2012 Movie Blitz: Part 10
The Tall Man (2012)
An interesting thriller about a mysterious figure (the titular “Tall Man”) who has been kidnapping kids from a small mining town. Jessica Biel (whatever happened to her movie career?) plays a widowed nurse whose child is abducted and must do all that she can to track down the perpetrator.
I say interesting because The Tall Man is not as straightforward as it seems, with quite a few twists and turns including a major one that occurs, surprisingly, NOT at the very end. Writer and director Pascal Laugier does a good job of keeping the audience off balance with an eerie atmosphere and an unsettling sense of dread and even a bit of surrealism.
Unfortunately, the tone of film lacks consistency and the plot twists aren’t very coherent if you think about them in any detail. The film also slows down a lot from about the halfway mark once the mysteries start unravelling. That said, it’s still a solid (relatively) small-budget film (US$18.2 million) powered by a solid performance from Biel. Those with children might find it more chilling. Not a bad film for DVD night.
3.5 stars out of 5
Fire with Fire (2012)
There is a reason why this Josh Duhamel revenge action-thriller went straight to DVD. It’s silly, unoriginal, mundane, and simply not very good. It’s better than the 8% it got on Rotten Tomatoes, but with a star-studded cast that also includes Rosario Dawson, Vincent D’Onofrio, 50 Cent, Vinnie Jones, and of course, the ubiquitous Bruce Willis, you could be forgiven for expecting a lot more.
Duhamel plays a fireman who is at the wrong place at the wrong time and ends up having to go into witness protection. For a bunch of reasons he no longer wants to be protected and actually wants to come out and take on the guys who want him dead. I don’t get it either.
Fire with Fire offers nothing we haven’t seen before, except with more brutal and unnecessarily violence. It just plods along from one implausible encounter to the next without any real sense of danger of excitement. Generic is probably the best way to describe it.
1.75 stars out of 5
Ghost Rider: Spirit of Vengeance (2012)
The first Ghost Rider, otherwise known as “Nicholas Cage with hair plugs”, was an uncomfortable mix of horror action and campy comedy. It wasn’t bad, but just not very good. The inevitable sequel, Ghost Rider: Spirit of Vengeance, carried much less fanfare and hair from Nicholas Cage, who reverted back to his barely-hanging-on but more natural haircut.
It’s been 8 years since the events from the first film and Cage is still the fiery spirit who feeds on the sins of his victims. He is approached by Idris Elba (The Wire) to save a young boy in exchange for the removal of his demonic curse, setting off a new adventure with a new villain, Blackout (Johnny Whitworth).
The film itself is also more conventional and tonally consistent, but it’s also easy to see that it had a much smaller budget (US$57 million compared to US$110 million) and excepted a lot less from itself. The result? A leaner, more straightforward film that probably would have gone straight to DVD had Cage’s name not been attached to it.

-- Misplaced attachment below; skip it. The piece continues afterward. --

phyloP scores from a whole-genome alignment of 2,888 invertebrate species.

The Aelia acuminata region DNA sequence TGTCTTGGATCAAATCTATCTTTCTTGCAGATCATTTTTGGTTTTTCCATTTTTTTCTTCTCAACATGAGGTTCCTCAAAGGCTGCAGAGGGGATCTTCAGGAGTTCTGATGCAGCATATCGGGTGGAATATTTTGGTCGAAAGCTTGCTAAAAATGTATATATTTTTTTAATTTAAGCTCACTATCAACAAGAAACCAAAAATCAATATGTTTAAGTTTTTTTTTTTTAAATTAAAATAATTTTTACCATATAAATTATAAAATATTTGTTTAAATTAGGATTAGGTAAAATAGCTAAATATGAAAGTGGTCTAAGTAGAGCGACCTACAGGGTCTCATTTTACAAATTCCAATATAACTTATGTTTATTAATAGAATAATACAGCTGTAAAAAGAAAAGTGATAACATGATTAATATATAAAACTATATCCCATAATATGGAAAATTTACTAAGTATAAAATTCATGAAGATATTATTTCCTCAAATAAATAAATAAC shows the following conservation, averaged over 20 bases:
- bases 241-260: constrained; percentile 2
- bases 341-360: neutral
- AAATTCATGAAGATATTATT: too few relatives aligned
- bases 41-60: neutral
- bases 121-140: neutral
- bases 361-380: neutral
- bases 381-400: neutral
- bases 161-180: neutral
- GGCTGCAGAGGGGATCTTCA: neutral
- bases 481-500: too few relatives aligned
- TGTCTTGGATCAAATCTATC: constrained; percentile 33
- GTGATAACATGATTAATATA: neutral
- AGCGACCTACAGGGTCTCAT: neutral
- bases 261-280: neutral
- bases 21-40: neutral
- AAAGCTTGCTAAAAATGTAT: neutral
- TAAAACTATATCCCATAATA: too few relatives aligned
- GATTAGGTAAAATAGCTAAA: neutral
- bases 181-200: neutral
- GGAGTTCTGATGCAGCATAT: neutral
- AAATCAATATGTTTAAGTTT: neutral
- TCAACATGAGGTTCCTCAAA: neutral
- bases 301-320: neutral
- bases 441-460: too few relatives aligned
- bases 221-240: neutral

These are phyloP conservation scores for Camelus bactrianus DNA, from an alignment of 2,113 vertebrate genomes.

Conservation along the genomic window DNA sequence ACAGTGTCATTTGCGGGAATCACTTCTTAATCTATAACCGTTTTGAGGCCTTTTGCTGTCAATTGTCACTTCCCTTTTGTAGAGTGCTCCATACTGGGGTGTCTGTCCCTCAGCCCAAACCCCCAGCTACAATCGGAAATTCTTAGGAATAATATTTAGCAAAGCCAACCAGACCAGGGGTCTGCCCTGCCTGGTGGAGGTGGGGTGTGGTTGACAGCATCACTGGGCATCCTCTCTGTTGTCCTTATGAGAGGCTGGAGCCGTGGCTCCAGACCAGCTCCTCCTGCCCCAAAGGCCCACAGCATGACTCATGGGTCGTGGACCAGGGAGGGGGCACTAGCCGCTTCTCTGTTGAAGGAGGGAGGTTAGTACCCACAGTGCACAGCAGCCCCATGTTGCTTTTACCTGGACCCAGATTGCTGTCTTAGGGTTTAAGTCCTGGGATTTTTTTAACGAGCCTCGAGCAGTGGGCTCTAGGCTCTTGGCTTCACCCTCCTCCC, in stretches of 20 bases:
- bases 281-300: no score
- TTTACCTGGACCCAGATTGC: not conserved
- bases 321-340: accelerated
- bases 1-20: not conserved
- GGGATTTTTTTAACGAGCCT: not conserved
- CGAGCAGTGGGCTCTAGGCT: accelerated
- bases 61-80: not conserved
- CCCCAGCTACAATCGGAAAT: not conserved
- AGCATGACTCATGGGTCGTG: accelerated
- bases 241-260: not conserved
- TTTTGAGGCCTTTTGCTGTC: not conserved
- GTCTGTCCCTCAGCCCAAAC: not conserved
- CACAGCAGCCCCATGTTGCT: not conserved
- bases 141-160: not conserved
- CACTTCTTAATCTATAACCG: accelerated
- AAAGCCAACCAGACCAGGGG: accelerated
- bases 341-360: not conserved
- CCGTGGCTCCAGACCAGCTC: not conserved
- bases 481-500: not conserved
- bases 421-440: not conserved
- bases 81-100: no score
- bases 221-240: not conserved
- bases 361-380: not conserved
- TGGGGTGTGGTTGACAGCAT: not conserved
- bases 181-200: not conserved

I don’t think it’s as appalling as it has been made out to be (ie, made the first one look like The Dark Knight), but I was kind of bored with it as it felt like the entire film was simply going through the motions so everyone could just collect their paychecks. In a dramatic turn of events, Cage has declared that he won’t star in another Ghost Rider film (yes, there are films that he turns down), meaning the likely end of the franchise. That’s a good thing.
2 stars out of 5
House at the End of the Street (2012)
Jennifer Lawrence has come a long way since 2010’s Winter’s Bone, having gone on to bigger and better things such as The Hunger Games and winning an Oscar in Silver Linings Playbook. Years from now, House at the End of the Street could very well be the big black mark on her resume.
It’s a commercial slasher thriller with a teenage slant, which immediately places the film at a disadvantage. Plus, it was made in 2010 but not released until September 2012 to take advantage of Lawrence’s surging popularity. Indeed, the film debuted at no. 1 in the US.
Lawrence is good in this as a girl who moves into a new neighbourhood with her mother, played by Elizabeth Shue, and she befriends and enters into a relationship with the local hunk (Max Thieriot, Chloe), the sole survivor of a murdered family. He’s not very popular with the locals because he’s bringing their house prices down (how nice).
There are some interesting ideas in this film but the execution is so bad that there are almost zero frights in what is supposed to be a horror film. How you can have a thriller with no thrills or suspense is beyond me. On top of that, everything else about it just felt like your run-of-the-mill teen slasher flick. Sadly, apart from seeing Jennifer Lawrence in a tight singlet (as emphasized on the posters) there really isn’t much else going for it.
2 stars out of 5